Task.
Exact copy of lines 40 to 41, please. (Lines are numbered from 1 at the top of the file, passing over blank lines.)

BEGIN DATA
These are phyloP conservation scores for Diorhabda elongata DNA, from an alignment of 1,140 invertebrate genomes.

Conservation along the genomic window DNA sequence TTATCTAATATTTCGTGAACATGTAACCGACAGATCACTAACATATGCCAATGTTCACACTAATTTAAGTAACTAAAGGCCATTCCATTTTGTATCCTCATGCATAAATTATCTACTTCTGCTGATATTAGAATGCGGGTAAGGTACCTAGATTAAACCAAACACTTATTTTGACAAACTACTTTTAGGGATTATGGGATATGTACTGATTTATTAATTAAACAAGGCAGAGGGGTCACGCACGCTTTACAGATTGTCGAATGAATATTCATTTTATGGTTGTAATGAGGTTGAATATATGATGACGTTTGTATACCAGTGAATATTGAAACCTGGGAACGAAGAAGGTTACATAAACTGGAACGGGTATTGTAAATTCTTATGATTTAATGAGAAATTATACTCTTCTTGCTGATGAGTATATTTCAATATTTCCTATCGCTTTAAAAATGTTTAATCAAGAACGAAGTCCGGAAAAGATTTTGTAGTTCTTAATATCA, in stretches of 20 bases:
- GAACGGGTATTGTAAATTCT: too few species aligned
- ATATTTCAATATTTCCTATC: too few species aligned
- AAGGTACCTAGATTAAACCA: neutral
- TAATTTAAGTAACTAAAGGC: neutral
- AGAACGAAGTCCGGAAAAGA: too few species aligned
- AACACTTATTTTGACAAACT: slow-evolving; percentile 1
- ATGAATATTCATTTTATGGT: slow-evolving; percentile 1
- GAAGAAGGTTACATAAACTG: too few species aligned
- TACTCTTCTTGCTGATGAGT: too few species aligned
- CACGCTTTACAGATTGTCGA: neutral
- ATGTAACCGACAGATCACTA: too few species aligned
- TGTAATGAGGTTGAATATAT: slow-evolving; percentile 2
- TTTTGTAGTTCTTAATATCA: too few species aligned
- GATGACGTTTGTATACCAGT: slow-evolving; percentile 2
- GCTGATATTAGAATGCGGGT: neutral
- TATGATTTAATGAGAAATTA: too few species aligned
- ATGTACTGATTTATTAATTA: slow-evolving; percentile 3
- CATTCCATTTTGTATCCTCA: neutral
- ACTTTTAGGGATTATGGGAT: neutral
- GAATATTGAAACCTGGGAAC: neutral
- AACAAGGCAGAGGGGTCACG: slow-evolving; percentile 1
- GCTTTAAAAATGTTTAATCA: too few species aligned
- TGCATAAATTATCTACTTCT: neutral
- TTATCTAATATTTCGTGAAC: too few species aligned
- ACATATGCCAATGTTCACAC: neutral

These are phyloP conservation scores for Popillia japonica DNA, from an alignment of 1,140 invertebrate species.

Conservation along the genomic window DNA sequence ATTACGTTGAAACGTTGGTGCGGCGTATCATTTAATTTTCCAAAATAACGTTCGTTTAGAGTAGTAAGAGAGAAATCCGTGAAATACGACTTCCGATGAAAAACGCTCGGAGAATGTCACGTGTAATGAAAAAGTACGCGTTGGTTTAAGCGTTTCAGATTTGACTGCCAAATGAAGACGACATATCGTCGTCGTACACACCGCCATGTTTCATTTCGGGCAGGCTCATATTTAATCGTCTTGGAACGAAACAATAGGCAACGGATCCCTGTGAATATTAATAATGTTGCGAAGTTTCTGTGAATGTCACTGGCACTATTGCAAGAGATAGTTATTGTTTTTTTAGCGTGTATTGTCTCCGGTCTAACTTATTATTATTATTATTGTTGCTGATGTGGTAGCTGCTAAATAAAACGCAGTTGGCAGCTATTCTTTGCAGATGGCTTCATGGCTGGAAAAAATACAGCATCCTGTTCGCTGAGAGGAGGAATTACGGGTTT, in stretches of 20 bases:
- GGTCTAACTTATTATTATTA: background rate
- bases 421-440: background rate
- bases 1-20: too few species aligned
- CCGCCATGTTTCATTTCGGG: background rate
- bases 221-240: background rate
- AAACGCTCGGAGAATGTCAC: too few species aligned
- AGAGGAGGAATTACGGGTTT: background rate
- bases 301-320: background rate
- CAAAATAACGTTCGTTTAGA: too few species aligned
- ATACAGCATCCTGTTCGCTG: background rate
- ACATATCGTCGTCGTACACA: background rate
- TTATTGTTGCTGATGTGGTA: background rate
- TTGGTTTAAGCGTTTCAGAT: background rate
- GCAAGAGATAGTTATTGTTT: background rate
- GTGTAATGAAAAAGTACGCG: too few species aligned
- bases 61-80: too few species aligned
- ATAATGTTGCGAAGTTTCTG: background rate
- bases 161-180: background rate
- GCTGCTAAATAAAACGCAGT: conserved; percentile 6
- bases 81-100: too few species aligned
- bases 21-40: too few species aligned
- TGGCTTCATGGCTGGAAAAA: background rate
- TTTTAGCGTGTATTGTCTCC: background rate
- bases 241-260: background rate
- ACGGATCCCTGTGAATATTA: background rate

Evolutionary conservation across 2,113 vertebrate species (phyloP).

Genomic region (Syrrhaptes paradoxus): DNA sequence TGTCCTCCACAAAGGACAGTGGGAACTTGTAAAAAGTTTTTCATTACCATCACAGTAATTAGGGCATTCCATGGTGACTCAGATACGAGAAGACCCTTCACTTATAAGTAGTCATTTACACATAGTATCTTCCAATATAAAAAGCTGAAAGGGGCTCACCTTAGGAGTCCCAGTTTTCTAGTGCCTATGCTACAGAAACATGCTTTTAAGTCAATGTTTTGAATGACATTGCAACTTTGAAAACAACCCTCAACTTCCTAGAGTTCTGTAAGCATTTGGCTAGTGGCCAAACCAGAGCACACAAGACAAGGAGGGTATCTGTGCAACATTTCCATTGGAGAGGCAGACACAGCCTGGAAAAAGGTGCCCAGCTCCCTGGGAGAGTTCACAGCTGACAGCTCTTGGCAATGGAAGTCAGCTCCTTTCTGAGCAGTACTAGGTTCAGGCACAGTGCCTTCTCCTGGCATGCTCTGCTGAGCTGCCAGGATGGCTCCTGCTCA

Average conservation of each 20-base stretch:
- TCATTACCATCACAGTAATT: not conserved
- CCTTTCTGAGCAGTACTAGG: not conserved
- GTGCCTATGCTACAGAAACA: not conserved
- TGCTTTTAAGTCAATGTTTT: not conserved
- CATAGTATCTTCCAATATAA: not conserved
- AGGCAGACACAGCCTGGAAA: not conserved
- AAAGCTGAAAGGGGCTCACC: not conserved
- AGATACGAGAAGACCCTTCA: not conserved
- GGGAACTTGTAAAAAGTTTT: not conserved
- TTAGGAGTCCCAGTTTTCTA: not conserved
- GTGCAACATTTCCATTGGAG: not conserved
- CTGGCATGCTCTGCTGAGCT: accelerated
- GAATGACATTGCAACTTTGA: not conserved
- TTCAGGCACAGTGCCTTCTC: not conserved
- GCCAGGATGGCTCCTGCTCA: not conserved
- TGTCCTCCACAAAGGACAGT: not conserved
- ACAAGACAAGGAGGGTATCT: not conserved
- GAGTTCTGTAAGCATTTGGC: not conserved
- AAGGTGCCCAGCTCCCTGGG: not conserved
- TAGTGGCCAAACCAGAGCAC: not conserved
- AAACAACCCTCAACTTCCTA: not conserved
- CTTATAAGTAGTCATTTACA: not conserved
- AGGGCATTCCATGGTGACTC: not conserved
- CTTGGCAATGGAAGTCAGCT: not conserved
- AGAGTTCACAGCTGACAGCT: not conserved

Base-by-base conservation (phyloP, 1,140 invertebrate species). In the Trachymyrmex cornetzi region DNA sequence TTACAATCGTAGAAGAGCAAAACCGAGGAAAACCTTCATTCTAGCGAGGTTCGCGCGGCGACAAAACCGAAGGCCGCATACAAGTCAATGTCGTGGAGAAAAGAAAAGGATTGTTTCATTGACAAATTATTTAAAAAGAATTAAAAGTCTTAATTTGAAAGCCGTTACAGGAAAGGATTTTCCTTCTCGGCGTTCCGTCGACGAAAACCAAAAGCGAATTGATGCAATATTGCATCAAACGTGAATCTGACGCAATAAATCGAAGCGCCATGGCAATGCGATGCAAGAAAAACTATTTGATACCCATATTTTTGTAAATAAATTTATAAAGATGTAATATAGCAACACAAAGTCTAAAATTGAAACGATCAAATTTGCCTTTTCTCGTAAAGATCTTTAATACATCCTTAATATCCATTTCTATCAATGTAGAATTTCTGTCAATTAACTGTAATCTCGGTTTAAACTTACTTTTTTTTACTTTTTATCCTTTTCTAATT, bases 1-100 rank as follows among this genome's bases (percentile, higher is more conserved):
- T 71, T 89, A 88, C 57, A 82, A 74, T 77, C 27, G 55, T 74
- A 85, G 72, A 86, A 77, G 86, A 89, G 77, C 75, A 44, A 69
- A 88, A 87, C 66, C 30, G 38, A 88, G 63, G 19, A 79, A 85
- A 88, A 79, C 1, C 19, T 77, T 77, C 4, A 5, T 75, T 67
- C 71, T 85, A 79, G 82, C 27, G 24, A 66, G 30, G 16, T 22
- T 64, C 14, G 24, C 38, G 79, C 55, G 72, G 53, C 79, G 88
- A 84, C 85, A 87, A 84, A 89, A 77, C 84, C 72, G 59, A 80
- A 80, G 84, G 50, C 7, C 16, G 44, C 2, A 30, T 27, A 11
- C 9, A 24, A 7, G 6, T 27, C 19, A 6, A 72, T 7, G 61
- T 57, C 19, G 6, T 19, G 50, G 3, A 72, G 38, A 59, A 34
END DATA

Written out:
- ACATATCGTCGTCGTACACA: background rate
- TTATTGTTGCTGATGTGGTA: background rate